If many of our communication exchanges seem to go around in circles - leaving us feeling power-robbed, angry, dissatisfied - we are probably playing psychological games - manipulative communications. These approaches are manipulative or controlling because the spoken words hide an underlying message, a message of which we may be unaware. You may ask innocently Where are you going tonight?" when you really mean "I have plans for us tonight." You may ask, "What can I do about it?" when you are already convinced of what must be done.
Sound familiar? We all play games at times - when we are afraid to be honest or to reveal true feelings, or when we want intimacy but fear it, or when we don't trust that another person will attend to us in the way we want to be attended to. Unfortunately, some people make game-playing, or manipulative communication, a way of life, effectively shutting off real communication.
If any of these questions or statements have a familiar ring, you are very likely involved in a game:
"Do you expect me to do everything?"
"Are you going to wear those shoes with those pants?"
"I'd really like to teach him a lesson once and for all."
"Whenever I talk to my sister we end up in an argument."
"But I was only trying to help."
Once you are aware that you're playing a game, and you're aware, too, of just what triggered it, you're in a better position to break the cycle. You can decide not to start a game when you normally would or not to take the bait if someone else initiates a game.
Then you are in a position to seek the support of your fellow game player in getting your real needs met: "Mary, every time we talk about visiting my parents we end up deadlocked or in an argument. I think we may be playing or replaying a game here and I'd like your help in breaking it."
If the other agrees, you've got some excellent alternatives. These include:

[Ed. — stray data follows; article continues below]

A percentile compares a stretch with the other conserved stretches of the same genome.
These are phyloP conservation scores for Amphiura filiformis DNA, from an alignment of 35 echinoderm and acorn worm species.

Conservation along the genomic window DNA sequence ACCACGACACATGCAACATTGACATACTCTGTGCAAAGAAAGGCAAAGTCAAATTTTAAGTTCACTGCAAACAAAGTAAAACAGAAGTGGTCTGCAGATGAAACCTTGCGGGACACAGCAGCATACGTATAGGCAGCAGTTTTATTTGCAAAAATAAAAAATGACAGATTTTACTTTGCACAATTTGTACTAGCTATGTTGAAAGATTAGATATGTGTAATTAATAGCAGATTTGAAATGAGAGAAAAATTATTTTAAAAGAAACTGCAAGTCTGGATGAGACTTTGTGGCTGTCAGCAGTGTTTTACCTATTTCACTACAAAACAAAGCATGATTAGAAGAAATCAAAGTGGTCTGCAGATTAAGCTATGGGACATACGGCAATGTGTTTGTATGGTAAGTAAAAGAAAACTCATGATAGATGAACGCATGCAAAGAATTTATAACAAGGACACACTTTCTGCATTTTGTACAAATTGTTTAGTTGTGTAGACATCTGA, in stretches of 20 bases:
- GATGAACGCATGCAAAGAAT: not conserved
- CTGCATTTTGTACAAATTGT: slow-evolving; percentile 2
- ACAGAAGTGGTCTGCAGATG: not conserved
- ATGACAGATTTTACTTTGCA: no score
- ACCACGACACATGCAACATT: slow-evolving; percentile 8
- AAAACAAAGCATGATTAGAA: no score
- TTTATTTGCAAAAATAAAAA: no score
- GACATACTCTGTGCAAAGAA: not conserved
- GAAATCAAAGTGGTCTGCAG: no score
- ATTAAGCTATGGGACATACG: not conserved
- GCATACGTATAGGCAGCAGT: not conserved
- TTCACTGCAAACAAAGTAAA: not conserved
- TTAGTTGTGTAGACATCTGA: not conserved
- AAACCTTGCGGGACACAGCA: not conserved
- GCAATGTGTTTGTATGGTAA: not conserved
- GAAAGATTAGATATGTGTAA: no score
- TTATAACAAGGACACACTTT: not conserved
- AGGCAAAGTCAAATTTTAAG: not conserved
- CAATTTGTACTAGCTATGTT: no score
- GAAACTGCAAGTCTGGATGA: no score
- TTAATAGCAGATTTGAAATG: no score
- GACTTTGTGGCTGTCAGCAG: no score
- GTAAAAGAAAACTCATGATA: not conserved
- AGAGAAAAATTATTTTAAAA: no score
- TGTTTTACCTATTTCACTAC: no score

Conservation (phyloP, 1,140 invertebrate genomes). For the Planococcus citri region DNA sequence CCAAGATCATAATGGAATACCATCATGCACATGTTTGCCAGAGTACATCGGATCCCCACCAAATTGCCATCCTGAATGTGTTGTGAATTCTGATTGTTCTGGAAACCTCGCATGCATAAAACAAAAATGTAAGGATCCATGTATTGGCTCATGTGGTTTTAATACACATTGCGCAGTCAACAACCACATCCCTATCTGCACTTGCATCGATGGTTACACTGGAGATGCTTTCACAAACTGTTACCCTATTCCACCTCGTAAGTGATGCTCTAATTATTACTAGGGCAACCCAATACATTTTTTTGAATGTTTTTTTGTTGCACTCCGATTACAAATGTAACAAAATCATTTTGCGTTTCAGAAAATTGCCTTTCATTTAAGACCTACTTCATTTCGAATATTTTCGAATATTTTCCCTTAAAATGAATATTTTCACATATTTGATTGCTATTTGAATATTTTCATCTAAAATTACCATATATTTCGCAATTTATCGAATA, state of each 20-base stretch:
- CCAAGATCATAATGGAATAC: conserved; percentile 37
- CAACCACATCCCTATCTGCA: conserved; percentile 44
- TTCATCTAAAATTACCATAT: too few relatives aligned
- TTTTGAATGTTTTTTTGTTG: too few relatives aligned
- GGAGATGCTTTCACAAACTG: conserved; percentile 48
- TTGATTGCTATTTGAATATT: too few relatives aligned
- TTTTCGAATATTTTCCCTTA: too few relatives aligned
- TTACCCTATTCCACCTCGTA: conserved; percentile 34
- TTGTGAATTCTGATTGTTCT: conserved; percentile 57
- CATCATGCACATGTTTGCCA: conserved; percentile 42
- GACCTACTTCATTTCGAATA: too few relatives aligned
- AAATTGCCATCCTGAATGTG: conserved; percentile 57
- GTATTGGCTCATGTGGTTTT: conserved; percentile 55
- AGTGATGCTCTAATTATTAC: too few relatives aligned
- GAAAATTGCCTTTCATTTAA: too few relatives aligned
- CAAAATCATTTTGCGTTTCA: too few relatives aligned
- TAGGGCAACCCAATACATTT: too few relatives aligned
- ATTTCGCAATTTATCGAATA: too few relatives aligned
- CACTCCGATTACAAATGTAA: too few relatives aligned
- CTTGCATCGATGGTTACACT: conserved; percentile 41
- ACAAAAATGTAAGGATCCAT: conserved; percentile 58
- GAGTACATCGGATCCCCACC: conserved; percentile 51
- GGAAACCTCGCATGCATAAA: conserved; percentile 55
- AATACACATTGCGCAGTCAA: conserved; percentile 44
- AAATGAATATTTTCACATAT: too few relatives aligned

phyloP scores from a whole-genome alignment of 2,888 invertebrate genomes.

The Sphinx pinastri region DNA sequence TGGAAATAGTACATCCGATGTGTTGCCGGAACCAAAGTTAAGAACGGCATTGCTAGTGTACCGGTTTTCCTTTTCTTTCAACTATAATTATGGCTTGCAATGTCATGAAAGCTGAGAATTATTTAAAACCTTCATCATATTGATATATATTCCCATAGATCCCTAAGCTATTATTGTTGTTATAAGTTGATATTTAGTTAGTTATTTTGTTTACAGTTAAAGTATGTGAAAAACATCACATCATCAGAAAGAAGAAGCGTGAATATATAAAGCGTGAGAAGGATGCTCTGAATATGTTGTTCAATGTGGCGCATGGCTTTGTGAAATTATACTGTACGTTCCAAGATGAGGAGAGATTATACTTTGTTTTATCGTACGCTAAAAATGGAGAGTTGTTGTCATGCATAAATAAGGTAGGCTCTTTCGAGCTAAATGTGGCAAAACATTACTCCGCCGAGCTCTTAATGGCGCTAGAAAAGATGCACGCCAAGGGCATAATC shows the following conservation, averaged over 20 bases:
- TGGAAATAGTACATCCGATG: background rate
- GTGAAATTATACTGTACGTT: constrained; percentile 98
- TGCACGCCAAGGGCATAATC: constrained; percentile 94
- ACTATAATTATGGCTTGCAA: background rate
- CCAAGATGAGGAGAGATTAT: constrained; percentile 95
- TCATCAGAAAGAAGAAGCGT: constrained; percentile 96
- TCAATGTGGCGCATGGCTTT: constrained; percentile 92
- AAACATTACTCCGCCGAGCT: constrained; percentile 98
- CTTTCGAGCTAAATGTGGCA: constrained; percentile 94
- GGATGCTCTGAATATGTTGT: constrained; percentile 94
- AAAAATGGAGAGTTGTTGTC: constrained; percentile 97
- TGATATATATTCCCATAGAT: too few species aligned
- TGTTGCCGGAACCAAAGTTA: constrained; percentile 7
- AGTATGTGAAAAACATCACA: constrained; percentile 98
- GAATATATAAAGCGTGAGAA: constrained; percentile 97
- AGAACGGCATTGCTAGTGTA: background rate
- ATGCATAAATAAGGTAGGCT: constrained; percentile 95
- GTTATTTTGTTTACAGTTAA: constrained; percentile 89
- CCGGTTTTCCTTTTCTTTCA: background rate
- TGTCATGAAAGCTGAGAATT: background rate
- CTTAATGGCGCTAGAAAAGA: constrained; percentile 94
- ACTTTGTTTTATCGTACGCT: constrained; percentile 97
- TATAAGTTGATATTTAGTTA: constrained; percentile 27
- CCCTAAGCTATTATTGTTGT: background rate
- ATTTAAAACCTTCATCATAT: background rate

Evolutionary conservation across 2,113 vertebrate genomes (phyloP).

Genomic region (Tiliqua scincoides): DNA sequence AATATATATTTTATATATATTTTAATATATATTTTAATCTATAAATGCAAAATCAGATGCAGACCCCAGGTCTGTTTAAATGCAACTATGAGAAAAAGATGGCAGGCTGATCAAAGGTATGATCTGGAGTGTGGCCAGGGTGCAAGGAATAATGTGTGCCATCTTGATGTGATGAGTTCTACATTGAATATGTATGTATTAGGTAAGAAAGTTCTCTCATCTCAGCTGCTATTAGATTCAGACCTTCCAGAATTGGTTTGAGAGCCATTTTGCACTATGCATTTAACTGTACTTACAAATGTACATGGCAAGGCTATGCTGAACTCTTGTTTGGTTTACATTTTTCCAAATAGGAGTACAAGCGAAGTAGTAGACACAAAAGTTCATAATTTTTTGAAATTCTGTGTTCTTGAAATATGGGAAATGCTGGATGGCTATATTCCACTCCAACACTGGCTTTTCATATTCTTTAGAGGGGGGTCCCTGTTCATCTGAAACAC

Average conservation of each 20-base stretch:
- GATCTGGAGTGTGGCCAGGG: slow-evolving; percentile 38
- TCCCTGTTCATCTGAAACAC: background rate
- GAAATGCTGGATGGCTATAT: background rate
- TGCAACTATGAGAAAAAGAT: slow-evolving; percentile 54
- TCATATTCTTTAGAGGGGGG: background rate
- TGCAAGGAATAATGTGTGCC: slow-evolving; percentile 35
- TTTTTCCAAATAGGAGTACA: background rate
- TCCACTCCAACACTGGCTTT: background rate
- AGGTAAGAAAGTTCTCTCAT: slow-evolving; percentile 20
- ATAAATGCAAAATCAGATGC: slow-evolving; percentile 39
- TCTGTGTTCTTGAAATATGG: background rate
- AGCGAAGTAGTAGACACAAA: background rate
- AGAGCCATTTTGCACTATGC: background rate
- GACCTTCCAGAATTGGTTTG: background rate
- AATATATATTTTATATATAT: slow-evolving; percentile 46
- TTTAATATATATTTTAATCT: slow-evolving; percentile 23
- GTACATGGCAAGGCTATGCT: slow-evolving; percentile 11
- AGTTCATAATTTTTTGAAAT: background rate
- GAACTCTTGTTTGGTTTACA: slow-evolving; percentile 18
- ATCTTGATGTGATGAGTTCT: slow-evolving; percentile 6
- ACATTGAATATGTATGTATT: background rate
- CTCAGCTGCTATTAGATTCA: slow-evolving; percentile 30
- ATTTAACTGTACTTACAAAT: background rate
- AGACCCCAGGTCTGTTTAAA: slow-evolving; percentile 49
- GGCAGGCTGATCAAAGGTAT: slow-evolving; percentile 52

- Dropping the subject when it is emotionally overcharged, while agreeing to consider it when you both feel more balanced
- Asking a third party to be present, to help you keep the real issues on the table
- Using dialogue - really listening to the other, reflecting back what you think they're saying, until you're both sure that understanding has been achieved
- Agreeing that it's OK to disagree
- Working together to find out what each person's unspoken needs are
- Contracting a workable compromise
Throughout the process, follow one significant rule: Tell the truth, and tell it with heart, using "I" rather than "you" messages (seeking to learn and grow in the communication, rather than to protect and defend your self or your position). Honesty is always the antidote to game playing (and to most of the other "wars" on the planet as well). Can you imagine what business would be like if people simply told the truth?
You've probably seen a TV show or a movie in which a crafty lawyer skillfully uses questions to trap the defendant into an admission of guilt. You may not realize it, but many times your own questions corner people or subtly trap them. This can set up barriers in the communication process and may even bring a conversation to a swift close. Here are some examples of cornering questions:
- Questions that force a yes or no answer.
Isn't this beautiful?
Wouldn't you like to help me out?
- Questions that are really statements.
You really hate me, don't you?
This is awful, isn't it?
- Questions that require an all-or-nothing response or that allow for one of only two alternatives.
Are you joyful or sad?
Are you religious or atheistic?
- Questions that take us off the hook by making the other person responsible.
What do you want to do?
Want to stop asking - or answering - cornering questions like these? Here's a follow-up exercise:
Determine to listen attentively to your own conversations over the course of the next few days. Focus on your use of questions. This awareness may prove valuable in improving your communication skills.